“But the Philistines took him, and put out his eyes, and brought him down to Gaza, and bound him with fetters of brass; and he did grind in the prison house.” (Judges 16:21)
The sad end of mighty Samson, who once had been so greatly energized and utilized by the Lord, is also an allegory and a grave warning to every Christian. “But every man is tempted, when he is drawn away of his own lust, and enticed. Then when lust hath conceived, it bringeth forth sin: and sin, when it is finished, bringeth forth death” (James 1:14-15).
Satan knows our individual weaknesses and tempts us accordingly. Many Christians have fallen into sin through some Delilah, but probably many more have fallen into sin through pride, or covetousness, or compromise, or apathy.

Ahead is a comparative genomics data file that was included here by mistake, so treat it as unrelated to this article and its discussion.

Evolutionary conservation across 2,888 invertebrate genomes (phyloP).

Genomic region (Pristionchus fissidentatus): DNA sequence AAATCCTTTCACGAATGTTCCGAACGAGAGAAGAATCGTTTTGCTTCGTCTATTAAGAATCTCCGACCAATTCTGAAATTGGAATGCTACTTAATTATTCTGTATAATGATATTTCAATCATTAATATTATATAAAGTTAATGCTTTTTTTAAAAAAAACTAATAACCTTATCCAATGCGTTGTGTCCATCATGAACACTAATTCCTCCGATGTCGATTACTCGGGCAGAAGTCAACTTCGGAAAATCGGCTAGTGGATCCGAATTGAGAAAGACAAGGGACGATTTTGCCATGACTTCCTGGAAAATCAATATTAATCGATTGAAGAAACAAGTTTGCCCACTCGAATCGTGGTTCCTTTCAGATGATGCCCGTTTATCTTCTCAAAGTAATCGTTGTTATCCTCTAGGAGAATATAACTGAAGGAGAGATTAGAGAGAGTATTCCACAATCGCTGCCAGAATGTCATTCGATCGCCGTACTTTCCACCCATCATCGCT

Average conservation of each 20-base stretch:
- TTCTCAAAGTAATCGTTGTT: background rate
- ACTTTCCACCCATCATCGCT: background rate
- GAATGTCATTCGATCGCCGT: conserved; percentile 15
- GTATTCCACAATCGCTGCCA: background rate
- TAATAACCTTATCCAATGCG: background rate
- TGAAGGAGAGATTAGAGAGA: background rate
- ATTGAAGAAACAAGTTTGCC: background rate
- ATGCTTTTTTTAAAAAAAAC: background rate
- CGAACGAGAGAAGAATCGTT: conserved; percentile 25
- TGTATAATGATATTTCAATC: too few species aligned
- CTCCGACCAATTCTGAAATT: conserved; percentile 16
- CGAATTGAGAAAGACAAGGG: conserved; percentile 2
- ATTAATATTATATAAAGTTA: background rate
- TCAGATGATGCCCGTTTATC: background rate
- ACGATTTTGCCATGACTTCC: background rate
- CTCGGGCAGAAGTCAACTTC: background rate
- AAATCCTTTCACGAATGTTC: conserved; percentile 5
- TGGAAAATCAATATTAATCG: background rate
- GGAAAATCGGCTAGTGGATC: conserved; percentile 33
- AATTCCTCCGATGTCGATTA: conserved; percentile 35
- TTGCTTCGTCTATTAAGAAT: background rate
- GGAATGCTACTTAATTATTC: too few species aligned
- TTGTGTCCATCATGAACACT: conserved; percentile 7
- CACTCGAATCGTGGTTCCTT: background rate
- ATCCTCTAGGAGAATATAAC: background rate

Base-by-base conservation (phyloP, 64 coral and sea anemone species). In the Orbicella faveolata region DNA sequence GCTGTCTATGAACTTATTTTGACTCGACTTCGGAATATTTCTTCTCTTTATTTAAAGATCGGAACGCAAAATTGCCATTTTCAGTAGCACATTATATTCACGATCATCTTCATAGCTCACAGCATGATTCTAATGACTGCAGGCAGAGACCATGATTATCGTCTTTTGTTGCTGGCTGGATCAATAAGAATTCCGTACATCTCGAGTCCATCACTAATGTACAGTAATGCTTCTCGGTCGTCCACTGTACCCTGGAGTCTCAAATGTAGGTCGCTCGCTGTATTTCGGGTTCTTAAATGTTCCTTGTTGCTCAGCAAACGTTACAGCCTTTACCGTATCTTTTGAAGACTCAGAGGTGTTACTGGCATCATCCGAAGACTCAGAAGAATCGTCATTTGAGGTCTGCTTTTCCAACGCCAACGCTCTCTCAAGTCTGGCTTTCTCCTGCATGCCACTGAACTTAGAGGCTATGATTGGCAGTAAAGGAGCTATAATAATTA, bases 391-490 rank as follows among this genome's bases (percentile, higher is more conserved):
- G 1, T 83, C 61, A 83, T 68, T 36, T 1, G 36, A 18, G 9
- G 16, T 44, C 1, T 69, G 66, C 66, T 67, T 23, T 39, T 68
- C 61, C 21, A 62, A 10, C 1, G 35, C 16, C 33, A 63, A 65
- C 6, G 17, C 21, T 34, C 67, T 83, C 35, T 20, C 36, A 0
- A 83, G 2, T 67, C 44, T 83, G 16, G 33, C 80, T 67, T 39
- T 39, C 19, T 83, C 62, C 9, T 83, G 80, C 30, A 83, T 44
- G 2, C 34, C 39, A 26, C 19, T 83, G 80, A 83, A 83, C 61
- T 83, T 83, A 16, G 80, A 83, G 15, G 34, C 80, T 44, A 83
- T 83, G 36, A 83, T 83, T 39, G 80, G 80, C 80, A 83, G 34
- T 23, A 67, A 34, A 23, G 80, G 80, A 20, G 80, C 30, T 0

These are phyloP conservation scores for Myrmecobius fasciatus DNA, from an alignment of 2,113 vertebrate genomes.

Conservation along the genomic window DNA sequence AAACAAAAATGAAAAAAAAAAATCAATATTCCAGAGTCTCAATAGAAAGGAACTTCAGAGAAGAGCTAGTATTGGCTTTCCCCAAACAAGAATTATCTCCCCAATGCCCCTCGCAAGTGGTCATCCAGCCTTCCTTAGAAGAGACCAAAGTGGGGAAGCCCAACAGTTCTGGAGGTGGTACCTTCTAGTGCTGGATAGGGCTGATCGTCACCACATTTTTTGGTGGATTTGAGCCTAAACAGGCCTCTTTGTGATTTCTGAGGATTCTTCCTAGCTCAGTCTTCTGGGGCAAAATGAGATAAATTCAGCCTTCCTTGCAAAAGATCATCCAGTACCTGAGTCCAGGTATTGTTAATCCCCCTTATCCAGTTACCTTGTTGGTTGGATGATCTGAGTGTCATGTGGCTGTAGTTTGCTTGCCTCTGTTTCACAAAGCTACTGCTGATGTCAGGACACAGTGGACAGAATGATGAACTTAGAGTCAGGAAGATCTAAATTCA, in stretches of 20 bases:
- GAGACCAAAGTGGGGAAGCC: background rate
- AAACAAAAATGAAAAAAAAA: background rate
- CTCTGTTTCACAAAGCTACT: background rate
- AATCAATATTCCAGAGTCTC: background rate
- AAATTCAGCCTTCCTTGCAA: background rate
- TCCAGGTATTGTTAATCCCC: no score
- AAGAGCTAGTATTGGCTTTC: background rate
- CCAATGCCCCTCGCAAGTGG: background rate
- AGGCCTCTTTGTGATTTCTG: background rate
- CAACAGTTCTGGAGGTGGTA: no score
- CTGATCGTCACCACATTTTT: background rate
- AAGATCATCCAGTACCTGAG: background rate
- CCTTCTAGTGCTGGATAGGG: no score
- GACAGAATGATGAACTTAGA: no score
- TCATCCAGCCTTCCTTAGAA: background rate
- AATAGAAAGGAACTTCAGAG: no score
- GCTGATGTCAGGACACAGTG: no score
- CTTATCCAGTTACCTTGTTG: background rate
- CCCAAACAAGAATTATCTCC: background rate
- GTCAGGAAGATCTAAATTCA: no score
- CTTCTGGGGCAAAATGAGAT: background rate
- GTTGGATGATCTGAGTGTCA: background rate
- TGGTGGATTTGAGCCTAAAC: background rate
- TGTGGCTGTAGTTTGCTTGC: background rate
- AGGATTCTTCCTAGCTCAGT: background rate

First, sin blinds. We are commanded to grow in Christ, adding to our initial faith the attributes of virtue, knowledge, temperance, patience, godliness, kindness, and love (2 Peter 1:5-7). Otherwise, “he that lacketh these things is blind, and cannot see afar off, and hath forgotten that he was purged from his old sins” (2 Peter 1:9).
Then, sin binds. It may not be with chains, as with Samson, but unconfessed sin quickly enslaves its practitioners. “While they promise them liberty, they themselves are the servants of corruption: for of whom a man is overcome, of the same is he brought in bondage” (2 Peter 2:19).
Finally, sin grinds. Instead of the promised freedom from restraint, a sinful life soon becomes a “grind,” tedious and tasteless, like “the dog turned to his own vomit again” (2 Peter 2:22).
Samson did return to God again before his death, but he was still blind, and bound, and grinding. God forgives, but the effects of sin are not easily removed.
How much better it would be never to yield to the temptation at all. HMM